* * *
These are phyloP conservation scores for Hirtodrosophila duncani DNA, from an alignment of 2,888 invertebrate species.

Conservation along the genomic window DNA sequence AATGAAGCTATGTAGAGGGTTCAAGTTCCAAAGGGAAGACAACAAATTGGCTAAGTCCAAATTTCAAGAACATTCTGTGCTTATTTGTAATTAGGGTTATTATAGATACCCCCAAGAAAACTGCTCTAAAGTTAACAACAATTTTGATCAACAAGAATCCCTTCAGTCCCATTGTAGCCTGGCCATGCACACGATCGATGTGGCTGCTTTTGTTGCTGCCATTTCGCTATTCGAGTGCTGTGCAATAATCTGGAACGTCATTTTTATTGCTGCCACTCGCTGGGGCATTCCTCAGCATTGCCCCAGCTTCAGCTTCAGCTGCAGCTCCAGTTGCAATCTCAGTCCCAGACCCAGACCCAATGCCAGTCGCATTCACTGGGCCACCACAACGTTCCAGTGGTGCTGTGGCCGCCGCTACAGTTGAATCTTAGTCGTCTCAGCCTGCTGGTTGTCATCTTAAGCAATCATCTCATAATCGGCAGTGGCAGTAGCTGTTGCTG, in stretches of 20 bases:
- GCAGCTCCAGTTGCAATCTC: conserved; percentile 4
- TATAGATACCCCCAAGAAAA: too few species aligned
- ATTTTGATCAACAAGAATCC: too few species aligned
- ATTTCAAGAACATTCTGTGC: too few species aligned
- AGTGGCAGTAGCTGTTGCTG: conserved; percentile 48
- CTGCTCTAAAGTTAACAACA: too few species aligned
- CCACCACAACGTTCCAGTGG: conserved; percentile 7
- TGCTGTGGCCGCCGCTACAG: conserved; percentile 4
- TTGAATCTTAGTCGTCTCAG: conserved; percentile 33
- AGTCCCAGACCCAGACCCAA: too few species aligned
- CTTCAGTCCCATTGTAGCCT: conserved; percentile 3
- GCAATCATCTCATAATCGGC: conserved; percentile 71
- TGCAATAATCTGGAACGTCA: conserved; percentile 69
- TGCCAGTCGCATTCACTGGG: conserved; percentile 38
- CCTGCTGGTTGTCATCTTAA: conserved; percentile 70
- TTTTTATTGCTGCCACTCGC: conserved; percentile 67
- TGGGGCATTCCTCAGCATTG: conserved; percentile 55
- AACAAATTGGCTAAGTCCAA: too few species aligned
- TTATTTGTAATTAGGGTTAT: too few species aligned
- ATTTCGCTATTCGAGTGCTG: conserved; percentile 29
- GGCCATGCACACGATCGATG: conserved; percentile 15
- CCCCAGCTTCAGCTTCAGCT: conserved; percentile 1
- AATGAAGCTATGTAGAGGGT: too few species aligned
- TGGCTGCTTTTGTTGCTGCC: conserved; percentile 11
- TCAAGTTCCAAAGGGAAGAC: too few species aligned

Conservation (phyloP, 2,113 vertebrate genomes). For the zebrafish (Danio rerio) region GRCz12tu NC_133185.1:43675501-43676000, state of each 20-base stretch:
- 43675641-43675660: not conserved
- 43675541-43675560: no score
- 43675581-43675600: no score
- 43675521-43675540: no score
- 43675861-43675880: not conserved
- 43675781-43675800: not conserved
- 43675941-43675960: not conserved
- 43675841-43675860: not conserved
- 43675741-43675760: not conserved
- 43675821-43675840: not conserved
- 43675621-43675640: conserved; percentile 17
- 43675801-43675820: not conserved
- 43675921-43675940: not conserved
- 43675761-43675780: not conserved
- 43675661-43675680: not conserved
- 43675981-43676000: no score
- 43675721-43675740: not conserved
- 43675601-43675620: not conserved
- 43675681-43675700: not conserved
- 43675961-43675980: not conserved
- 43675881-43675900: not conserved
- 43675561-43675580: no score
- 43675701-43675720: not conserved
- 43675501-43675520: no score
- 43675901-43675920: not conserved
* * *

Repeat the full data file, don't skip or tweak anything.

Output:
These are phyloP conservation scores for Hirtodrosophila duncani DNA, from an alignment of 2,888 invertebrate species.

Conservation along the genomic window DNA sequence AATGAAGCTATGTAGAGGGTTCAAGTTCCAAAGGGAAGACAACAAATTGGCTAAGTCCAAATTTCAAGAACATTCTGTGCTTATTTGTAATTAGGGTTATTATAGATACCCCCAAGAAAACTGCTCTAAAGTTAACAACAATTTTGATCAACAAGAATCCCTTCAGTCCCATTGTAGCCTGGCCATGCACACGATCGATGTGGCTGCTTTTGTTGCTGCCATTTCGCTATTCGAGTGCTGTGCAATAATCTGGAACGTCATTTTTATTGCTGCCACTCGCTGGGGCATTCCTCAGCATTGCCCCAGCTTCAGCTTCAGCTGCAGCTCCAGTTGCAATCTCAGTCCCAGACCCAGACCCAATGCCAGTCGCATTCACTGGGCCACCACAACGTTCCAGTGGTGCTGTGGCCGCCGCTACAGTTGAATCTTAGTCGTCTCAGCCTGCTGGTTGTCATCTTAAGCAATCATCTCATAATCGGCAGTGGCAGTAGCTGTTGCTG, in stretches of 20 bases:
- GCAGCTCCAGTTGCAATCTC: conserved; percentile 4
- TATAGATACCCCCAAGAAAA: too few species aligned
- ATTTTGATCAACAAGAATCC: too few species aligned
- ATTTCAAGAACATTCTGTGC: too few species aligned
- AGTGGCAGTAGCTGTTGCTG: conserved; percentile 48
- CTGCTCTAAAGTTAACAACA: too few species aligned
- CCACCACAACGTTCCAGTGG: conserved; percentile 7
- TGCTGTGGCCGCCGCTACAG: conserved; percentile 4
- TTGAATCTTAGTCGTCTCAG: conserved; percentile 33
- AGTCCCAGACCCAGACCCAA: too few species aligned
- CTTCAGTCCCATTGTAGCCT: conserved; percentile 3
- GCAATCATCTCATAATCGGC: conserved; percentile 71
- TGCAATAATCTGGAACGTCA: conserved; percentile 69
- TGCCAGTCGCATTCACTGGG: conserved; percentile 38
- CCTGCTGGTTGTCATCTTAA: conserved; percentile 70
- TTTTTATTGCTGCCACTCGC: conserved; percentile 67
- TGGGGCATTCCTCAGCATTG: conserved; percentile 55
- AACAAATTGGCTAAGTCCAA: too few species aligned
- TTATTTGTAATTAGGGTTAT: too few species aligned
- ATTTCGCTATTCGAGTGCTG: conserved; percentile 29
- GGCCATGCACACGATCGATG: conserved; percentile 15
- CCCCAGCTTCAGCTTCAGCT: conserved; percentile 1
- AATGAAGCTATGTAGAGGGT: too few species aligned
- TGGCTGCTTTTGTTGCTGCC: conserved; percentile 11
- TCAAGTTCCAAAGGGAAGAC: too few species aligned

Conservation (phyloP, 2,113 vertebrate genomes). For the zebrafish (Danio rerio) region GRCz12tu NC_133185.1:43675501-43676000, state of each 20-base stretch:
- 43675641-43675660: not conserved
- 43675541-43675560: no score
- 43675581-43675600: no score
- 43675521-43675540: no score
- 43675861-43675880: not conserved
- 43675781-43675800: not conserved
- 43675941-43675960: not conserved
- 43675841-43675860: not conserved
- 43675741-43675760: not conserved
- 43675821-43675840: not conserved
- 43675621-43675640: conserved; percentile 17
- 43675801-43675820: not conserved
- 43675921-43675940: not conserved
- 43675761-43675780: not conserved
- 43675661-43675680: not conserved
- 43675981-43676000: no score
- 43675721-43675740: not conserved
- 43675601-43675620: not conserved
- 43675681-43675700: not conserved
- 43675961-43675980: not conserved
- 43675881-43675900: not conserved
- 43675561-43675580: no score
- 43675701-43675720: not conserved
- 43675501-43675520: no score
- 43675901-43675920: not conserved